Do you know the timing for a Feather Step? Most would say SQQ, but what does that really mean? A slow lasts two beats, which in Foxtrot is about a full second, but at what point in that second does the heel strike the floor? At what point is weight taken onto the foot? Is that always the case? These are important questions for any dance, but today we will examine the specifics of Foxtrot, because the answers to these questions have changed drastically in recent years, and some top tier dancers think they are doing one thing while they are actually doing something entirely different.
Breaking Down the Beats
Many of the most fundamental Foxtrot figures, such as the Feather Step, the Reverse Turn, and the Telemark, use the basic timing SQQ, where Slow lasts two beats and Quick lasts one. This can be seen in the graphic below.
Note that The first beat starts at the top of the circle, and lasts all the way until the second beat starts. When we talk about the beat, sometimes we are taking about the very beginning of the beat, when the drumstick hits the drum, but in fact the beat continues all the way until the next time the drumstick hits the drum. This interval of time is shown in the graphic above by different coloured quadrants.
Traditionally on a forward step, the foot is sliding on the floor, reaching forward before the beat, and then right at the beginning of the beat the foot stops moving, and the step can be said to have been taken. However long the step lasts, half that time is taken to get the weight over the foot, so that at the half way point the weight is directly over the foot, and the other half to move the weight past the foot in preparation for the next step. Therefore, the steps and weight transfer for the Man's part of the Feather Step would look like this, where the red X indicates a step being taken.
As you can see above, traditionally, the step is taken at the very beginning of the beat. However long the step lasts, weight always take 50% of that time to get over the foot, and the other 50% to pass beyond the foot. This ensures the body moves smoothly through the step.
Recently, a new timing has emerged for when the step is taken and the weight is transferred. This emerged a generation ago, and now many of the top tier dancers use this timing, though some of them are not aware they do it, having themselves been taught by traditionally trained dancers.
In this timing, the Slow is broken up differently, so that the step isn't even taken until the halfway point, after which the weight needs to be transfered quickly. During the first half of the Slow, weight is held on the previous leg, and the moving leg is stretched forward to take a longer step. The second step is the same, but the third step occurs slightly later in order to accommodate the amount of time that needs to be spent on it before the following Slow. Here is what it would look like this, where the red X indicates a step being taken.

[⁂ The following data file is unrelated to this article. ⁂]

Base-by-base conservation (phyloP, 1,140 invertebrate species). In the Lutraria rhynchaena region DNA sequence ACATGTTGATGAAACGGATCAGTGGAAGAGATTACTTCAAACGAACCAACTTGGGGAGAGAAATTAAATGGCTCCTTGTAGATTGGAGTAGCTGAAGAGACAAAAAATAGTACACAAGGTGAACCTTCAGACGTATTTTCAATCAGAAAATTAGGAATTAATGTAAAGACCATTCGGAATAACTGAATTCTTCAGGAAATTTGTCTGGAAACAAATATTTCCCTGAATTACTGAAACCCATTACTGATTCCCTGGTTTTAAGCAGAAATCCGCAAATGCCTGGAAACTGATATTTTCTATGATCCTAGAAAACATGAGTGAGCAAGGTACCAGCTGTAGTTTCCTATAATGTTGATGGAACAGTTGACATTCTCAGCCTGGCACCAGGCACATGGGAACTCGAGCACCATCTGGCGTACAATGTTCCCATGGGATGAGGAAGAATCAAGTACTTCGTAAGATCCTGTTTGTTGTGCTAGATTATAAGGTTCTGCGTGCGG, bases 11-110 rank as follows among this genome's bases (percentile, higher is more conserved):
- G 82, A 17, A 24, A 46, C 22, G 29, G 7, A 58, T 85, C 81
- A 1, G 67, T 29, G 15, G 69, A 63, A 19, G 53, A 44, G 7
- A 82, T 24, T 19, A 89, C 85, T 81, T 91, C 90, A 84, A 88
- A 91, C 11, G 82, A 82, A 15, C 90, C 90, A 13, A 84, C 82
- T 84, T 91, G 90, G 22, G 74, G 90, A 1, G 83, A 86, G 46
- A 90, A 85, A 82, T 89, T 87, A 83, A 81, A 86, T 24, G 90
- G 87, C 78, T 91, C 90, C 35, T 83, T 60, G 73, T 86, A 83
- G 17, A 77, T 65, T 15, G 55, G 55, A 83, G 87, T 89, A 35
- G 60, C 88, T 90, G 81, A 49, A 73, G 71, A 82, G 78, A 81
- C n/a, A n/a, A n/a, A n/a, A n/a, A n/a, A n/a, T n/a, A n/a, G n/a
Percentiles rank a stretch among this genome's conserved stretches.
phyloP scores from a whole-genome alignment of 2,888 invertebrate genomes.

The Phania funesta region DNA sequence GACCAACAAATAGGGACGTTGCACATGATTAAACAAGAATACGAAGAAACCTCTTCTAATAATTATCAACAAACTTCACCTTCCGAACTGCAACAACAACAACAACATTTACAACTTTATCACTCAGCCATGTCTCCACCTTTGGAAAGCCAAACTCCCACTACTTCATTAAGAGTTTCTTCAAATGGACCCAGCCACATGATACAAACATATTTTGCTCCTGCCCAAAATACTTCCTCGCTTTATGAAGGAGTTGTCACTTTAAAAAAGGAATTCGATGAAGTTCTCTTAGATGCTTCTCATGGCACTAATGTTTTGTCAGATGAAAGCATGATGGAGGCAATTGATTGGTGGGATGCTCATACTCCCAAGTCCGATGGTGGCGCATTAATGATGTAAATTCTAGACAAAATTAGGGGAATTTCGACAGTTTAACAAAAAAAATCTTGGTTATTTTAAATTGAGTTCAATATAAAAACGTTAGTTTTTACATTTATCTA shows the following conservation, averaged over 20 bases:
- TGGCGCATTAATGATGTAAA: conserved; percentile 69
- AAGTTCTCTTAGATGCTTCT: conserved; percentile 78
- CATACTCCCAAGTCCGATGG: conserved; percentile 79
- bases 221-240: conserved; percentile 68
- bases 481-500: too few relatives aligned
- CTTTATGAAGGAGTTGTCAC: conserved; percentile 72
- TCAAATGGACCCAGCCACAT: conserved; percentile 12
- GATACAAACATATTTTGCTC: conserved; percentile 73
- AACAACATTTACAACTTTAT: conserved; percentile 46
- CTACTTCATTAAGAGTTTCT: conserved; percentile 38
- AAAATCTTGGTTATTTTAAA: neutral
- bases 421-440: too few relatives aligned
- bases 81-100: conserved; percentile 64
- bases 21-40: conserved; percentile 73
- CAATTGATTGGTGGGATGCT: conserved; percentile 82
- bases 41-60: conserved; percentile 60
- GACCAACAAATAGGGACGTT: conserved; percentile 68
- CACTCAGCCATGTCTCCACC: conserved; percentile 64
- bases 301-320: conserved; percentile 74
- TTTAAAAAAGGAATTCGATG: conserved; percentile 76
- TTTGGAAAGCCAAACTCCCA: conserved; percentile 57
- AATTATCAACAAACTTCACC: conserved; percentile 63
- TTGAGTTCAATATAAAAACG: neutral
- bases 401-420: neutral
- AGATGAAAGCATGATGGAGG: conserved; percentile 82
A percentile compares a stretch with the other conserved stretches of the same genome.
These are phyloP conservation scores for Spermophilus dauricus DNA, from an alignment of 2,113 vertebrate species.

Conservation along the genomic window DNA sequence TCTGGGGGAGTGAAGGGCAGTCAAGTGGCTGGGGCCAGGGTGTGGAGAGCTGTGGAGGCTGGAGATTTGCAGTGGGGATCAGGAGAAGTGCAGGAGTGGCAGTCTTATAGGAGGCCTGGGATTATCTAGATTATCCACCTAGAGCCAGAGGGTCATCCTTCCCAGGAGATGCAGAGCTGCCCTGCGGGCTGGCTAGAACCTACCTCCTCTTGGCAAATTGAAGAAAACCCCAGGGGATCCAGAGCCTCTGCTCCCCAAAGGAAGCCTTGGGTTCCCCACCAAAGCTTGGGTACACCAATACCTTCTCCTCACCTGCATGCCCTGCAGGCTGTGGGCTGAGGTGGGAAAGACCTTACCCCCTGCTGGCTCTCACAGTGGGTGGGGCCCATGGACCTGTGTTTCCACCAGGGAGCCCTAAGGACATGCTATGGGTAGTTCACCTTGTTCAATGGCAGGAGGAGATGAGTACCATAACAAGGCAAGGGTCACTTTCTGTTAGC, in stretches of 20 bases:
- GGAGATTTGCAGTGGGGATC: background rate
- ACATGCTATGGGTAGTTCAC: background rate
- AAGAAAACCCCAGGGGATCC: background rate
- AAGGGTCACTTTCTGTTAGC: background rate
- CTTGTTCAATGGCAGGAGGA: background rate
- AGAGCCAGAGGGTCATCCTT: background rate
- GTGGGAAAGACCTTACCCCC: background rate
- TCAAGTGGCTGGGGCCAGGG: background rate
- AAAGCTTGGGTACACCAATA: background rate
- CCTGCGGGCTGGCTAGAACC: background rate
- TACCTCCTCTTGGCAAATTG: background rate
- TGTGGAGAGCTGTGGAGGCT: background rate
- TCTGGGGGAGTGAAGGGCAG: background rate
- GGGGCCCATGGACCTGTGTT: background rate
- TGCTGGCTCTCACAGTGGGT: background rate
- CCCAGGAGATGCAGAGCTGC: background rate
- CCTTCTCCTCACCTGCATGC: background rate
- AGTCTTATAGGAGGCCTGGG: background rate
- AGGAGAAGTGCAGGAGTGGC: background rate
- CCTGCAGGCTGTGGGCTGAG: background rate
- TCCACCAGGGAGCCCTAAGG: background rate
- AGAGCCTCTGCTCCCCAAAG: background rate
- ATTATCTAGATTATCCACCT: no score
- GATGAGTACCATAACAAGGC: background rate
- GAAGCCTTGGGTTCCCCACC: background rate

Essentially what has happened here is that the amount of time spent on the RF during the Slow has been cut in half, with with that half itself being split between two places: the time between step 2 and 3, and the time between step 3 and the next step 1. All the same processes have to happen with each step, but now there is less time to do them on the first step, and more time to do them elsewhere.
Many great dancers use the new timing, but many great dancers still use the traditional timing, and still others use both, depending on the situation. There is no superior method, but each method will look different on different dancers, and when used at different times.
The traditional method has a strong weight transfer on the first beat, and as you know from the Musicality and Phrasing article back in March, the first beat is musically the strongest and the most important beat to hit. The Slow is also typically where most things happen. In the Reverse Turn, for example, the Lady has to dance a Heel Turn, which is made all the more difficult by shortening the amount of time dedicated to the Slow.
The new method, however, allows for a smoother gliding action throughout the figure. Go back to the circle above, and notice how each step is as evenly placed around the circle as possible. Furthermore, increasing the time between the second and the third step allows for the appearance of hanging in the air on the second step, which is one of the most characteristic movements in the dance.
Take a look at this Professional Foxtrot competition from last year, where most of the current top couples in the world are present. Notice the ones that use the traditional timing and those that use the new timing.
Lastly, try both of these timings for yourself. You may find that you think you do one, but actually do the other, or you may find that changing the one you use makes your dancing instantly look and feel better.